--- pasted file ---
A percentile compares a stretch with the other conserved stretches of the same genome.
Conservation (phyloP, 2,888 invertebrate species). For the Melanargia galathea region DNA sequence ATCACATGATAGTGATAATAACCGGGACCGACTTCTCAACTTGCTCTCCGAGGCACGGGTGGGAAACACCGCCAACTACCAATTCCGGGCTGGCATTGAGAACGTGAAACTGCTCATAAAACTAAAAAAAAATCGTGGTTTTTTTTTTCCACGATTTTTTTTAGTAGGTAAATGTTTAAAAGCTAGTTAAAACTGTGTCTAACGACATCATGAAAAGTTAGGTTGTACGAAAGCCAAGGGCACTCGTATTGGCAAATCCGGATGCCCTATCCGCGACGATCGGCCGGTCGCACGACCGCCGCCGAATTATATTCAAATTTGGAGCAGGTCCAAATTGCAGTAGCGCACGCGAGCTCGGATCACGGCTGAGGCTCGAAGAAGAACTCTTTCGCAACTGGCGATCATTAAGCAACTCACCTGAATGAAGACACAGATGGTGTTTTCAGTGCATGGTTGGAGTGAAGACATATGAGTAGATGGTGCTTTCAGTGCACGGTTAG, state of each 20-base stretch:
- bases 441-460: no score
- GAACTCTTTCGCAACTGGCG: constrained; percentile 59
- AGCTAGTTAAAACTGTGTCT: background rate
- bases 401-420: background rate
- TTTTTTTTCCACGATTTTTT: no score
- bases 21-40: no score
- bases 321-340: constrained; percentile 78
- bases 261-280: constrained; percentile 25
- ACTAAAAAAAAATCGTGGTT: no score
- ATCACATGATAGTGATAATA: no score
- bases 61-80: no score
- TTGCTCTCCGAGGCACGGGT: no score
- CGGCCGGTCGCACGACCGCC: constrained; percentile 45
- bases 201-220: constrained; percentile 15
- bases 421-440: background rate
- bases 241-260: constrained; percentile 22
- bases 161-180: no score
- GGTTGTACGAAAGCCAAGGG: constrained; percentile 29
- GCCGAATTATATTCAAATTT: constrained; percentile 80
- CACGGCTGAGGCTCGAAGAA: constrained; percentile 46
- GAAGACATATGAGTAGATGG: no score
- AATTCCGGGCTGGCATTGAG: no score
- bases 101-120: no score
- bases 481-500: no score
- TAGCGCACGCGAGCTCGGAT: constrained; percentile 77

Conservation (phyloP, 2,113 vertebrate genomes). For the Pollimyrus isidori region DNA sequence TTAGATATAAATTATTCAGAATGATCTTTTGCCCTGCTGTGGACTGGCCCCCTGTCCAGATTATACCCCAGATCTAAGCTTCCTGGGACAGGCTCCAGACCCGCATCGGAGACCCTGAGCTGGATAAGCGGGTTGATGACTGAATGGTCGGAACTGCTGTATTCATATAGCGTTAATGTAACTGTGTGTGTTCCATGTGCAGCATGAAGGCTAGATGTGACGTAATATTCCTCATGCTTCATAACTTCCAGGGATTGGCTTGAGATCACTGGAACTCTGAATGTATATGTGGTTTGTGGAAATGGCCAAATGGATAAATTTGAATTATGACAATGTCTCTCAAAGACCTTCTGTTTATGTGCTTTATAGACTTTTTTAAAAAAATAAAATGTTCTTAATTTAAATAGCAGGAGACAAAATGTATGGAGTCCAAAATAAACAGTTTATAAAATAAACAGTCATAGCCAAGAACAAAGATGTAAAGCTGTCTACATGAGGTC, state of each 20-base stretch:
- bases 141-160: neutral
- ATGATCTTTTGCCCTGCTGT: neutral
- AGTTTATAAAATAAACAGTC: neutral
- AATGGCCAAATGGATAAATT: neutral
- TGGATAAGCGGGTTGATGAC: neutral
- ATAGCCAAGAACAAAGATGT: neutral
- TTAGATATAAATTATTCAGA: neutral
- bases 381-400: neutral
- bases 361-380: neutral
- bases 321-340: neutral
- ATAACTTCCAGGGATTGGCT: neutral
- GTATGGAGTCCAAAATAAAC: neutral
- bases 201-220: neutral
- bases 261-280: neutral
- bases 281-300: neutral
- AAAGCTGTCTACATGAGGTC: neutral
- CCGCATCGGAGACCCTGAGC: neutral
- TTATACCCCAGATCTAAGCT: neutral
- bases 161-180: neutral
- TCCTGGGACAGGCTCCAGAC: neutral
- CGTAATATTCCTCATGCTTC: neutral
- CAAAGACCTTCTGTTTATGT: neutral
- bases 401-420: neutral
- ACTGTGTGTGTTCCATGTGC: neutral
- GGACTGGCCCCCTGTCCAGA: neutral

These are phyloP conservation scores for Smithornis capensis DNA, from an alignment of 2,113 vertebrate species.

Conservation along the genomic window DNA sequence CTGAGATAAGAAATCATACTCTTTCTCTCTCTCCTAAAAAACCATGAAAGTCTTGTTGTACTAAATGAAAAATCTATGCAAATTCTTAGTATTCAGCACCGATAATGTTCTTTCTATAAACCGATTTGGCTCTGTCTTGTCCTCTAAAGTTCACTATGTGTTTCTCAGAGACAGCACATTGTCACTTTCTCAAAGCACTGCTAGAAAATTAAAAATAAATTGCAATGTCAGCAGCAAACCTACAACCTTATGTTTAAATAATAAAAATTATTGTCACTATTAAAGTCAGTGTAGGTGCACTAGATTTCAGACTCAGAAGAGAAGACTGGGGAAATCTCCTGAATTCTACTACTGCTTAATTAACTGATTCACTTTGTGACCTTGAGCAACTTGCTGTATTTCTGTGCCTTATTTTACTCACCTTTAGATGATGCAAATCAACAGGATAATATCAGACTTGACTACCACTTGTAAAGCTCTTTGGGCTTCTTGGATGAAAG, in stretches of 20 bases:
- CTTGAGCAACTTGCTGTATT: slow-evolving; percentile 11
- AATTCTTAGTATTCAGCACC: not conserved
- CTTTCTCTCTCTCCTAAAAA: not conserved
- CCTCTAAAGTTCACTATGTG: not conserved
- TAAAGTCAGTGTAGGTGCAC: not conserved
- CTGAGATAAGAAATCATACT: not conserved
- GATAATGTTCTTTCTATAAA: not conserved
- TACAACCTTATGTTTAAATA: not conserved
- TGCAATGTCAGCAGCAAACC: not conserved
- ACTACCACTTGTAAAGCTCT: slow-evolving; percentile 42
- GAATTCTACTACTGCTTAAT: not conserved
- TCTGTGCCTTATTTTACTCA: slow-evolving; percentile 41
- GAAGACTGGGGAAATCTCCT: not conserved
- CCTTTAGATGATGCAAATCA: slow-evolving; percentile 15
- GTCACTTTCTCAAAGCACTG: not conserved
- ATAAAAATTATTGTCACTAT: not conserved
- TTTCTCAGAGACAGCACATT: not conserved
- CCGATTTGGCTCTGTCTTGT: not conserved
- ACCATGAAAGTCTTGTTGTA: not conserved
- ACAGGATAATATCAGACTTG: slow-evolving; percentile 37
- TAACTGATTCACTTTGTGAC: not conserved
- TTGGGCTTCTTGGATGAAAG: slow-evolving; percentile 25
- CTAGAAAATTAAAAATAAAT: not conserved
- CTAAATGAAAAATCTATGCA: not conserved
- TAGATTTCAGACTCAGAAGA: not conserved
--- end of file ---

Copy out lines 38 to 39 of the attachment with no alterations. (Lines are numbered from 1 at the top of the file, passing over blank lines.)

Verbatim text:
- bases 321-340: neutral
- ATAACTTCCAGGGATTGGCT: neutral